ST. PETERSBURG — The appointment of Marilyn Heminger as principal of Gibbs High School in 1981, making her the first female high school principal in Pinellas County in almost 50 years, provoked skepticism in some, disappointment in others.
It also landed Mrs. Heminger, who was white, in the middle of a race-based controversy.
A School Board member announced he would oppose the appointment, saying Gibbs "needs the strong physical presence and the strong moral presence of a man."
While she had her share of critics, none accused Mrs. Heminger of lacking a strong presence. She survived both the Gibbs controversy and a campus shooting as principal at Pinellas Park High School seven years later.
Mrs. Heminger, a music teacher who proved to critics that a woman could handle the bumps and bruises of running a high school, died March 23, of a respiratory illness. She was 80.
"She was a very strong leader in that you knew where you stood with her," said Sara Dubbeld, a Gibbs English teacher when Mrs. Heminger was hired. "Her expectations were her expectations, and everybody pretty much followed along with that."
She grew up in South Bend, Ind., the daughter of a postal worker. Through her cello skill, she won a music scholarship to Hillsdale College in Michigan. She moved to Pinellas County in 1957 with her husband, Duane Heminger. Joining the Pinellas County schools in 1969, she worked at Meadowlawn, Riviera and Safety Harbor middle schools, then Dixie Hollins High School, where she served as assistant principal.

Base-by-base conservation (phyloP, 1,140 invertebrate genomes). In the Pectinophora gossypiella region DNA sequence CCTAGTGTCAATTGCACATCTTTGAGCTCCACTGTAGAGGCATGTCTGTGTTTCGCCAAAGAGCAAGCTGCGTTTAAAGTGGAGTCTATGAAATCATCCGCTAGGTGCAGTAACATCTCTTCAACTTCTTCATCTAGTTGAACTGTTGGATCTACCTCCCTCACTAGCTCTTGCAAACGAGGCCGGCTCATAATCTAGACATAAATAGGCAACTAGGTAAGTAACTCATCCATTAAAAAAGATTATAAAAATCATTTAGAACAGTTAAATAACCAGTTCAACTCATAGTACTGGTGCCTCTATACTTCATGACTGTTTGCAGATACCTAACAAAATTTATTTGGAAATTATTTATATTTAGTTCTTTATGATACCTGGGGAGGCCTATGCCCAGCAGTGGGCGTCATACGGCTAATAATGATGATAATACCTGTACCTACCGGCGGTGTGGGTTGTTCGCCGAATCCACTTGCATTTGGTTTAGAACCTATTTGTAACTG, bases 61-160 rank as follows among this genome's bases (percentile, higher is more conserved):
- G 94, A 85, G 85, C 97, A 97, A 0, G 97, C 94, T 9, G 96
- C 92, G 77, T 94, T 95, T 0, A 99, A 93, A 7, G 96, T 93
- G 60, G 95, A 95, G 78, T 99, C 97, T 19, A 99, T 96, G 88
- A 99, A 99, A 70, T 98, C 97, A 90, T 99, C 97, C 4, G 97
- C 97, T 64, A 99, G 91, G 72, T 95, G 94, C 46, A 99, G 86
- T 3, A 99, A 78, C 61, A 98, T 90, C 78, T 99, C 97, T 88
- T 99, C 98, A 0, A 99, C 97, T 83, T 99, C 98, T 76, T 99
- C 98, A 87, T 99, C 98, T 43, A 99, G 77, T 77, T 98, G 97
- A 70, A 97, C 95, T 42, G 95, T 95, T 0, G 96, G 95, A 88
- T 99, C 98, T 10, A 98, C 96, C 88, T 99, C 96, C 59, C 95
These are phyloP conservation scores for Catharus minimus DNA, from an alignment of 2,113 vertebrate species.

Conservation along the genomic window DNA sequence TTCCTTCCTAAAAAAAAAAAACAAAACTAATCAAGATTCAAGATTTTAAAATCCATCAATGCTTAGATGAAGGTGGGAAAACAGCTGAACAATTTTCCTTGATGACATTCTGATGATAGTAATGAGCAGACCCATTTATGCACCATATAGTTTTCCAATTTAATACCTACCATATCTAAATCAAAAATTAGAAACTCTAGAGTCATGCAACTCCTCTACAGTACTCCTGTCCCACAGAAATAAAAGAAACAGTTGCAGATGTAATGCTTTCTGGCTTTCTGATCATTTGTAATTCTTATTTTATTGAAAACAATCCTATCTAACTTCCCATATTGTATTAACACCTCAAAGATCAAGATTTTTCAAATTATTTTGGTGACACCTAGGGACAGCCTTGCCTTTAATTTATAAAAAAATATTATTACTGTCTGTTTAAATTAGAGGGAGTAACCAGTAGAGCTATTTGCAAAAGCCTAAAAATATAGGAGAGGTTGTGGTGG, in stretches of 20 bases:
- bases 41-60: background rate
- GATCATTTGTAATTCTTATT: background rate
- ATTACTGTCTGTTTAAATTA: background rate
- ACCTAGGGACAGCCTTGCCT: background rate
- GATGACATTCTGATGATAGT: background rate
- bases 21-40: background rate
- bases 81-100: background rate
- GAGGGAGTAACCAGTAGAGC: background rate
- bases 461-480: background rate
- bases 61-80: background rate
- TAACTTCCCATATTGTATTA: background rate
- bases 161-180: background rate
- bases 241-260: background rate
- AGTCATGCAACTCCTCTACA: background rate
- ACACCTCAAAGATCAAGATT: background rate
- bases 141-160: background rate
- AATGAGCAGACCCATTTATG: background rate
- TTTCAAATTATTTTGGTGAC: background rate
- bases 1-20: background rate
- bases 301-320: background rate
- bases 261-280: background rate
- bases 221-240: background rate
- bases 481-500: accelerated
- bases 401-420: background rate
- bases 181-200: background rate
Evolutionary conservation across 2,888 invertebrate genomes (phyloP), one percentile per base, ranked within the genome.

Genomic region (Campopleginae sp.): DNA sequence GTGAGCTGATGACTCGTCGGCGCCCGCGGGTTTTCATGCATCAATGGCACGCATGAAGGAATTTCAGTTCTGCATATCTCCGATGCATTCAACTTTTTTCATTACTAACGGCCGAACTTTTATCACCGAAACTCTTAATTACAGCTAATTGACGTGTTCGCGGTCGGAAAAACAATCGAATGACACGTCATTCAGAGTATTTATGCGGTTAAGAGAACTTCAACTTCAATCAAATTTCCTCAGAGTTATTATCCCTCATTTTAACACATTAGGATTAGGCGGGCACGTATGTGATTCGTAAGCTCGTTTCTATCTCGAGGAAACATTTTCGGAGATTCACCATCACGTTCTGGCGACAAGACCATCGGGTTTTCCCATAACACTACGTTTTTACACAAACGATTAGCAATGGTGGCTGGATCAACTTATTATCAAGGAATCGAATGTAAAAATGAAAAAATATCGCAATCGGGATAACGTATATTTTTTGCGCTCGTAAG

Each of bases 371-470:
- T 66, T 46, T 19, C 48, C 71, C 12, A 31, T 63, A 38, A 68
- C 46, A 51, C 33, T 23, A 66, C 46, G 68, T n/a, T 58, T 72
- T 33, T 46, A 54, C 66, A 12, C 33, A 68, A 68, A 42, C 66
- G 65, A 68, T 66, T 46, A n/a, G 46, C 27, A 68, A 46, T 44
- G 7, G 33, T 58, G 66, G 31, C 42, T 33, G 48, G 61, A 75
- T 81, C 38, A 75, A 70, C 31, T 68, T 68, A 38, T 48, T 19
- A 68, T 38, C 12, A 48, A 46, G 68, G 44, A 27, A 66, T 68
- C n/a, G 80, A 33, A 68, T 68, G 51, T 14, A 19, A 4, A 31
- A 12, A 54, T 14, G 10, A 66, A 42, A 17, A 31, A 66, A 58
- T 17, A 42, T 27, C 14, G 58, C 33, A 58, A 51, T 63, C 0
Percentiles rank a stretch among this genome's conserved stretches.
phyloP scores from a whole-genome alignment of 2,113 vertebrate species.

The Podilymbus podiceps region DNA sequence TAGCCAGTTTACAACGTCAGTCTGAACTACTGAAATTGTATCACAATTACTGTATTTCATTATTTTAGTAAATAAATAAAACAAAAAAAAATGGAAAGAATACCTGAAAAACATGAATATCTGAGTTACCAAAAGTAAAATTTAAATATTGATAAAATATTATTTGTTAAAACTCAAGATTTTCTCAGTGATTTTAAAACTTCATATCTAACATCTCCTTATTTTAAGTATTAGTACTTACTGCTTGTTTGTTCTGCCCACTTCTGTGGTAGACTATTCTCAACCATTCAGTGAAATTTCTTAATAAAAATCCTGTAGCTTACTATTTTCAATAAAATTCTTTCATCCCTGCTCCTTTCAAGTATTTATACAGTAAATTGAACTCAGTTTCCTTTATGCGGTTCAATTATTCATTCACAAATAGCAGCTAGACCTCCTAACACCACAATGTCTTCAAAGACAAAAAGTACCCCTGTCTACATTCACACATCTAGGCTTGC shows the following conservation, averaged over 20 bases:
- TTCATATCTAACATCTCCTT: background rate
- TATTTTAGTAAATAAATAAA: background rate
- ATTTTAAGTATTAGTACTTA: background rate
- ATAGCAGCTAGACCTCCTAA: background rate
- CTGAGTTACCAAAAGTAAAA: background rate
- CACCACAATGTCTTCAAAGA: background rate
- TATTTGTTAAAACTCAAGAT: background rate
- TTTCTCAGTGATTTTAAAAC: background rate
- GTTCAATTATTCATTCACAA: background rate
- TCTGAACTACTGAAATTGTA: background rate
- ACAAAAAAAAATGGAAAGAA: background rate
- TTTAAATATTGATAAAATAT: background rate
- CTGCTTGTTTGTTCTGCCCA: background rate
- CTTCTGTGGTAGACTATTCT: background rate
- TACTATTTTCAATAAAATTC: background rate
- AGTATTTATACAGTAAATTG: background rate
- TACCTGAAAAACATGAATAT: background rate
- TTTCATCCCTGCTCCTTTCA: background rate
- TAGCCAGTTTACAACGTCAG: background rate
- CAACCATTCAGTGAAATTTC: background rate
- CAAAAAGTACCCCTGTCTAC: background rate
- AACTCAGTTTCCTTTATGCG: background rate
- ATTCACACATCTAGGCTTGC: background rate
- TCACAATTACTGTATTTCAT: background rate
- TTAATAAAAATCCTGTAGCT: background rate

Word of her appointment to Gibbs riled community leader Watson Haynes, who thought that Gibbs, which served many black students, needed a black principal. "I think this decision shows real insensitivity to the needs of the black community," he said.
School Board member Jerry Castellanos, who made the "moral presence" comment, questioned her ability to break up fights.
Others bristled over newspaper accounts calling Mrs. Heminger the first female high-school principal in Pinellas County. Theresa Snell McKinney, a black woman, was principal at Gibbs for several months in 1932, but resigned for health reasons and died in 1933.
In the end, the School Board unanimously confirmed Mrs. Heminger. Under her, Gibbs won a $30,000 grant for a performing and visual arts center.
After six years at Gibbs, she became principal of Pinellas Park High, where she faced a new set of challenges. In 1988, a student shot and killed an assistant principal and wounded two other educators.
"The aftermath was really tough on her," said Charles Wintz, her brother. After vetoing an account of the shooting in the school newspaper, she fired the newspaper's adviser, calling her insubordinate, then saw the decision overturned in arbitration.
She retired in 1990, and enjoyed scuba diving through Florida's springs and sunken ships. She won cutting horse competitions, separating sheep from the herd.
"I want people to think I am intelligent and that I make good decisions," Mrs. Heminger said.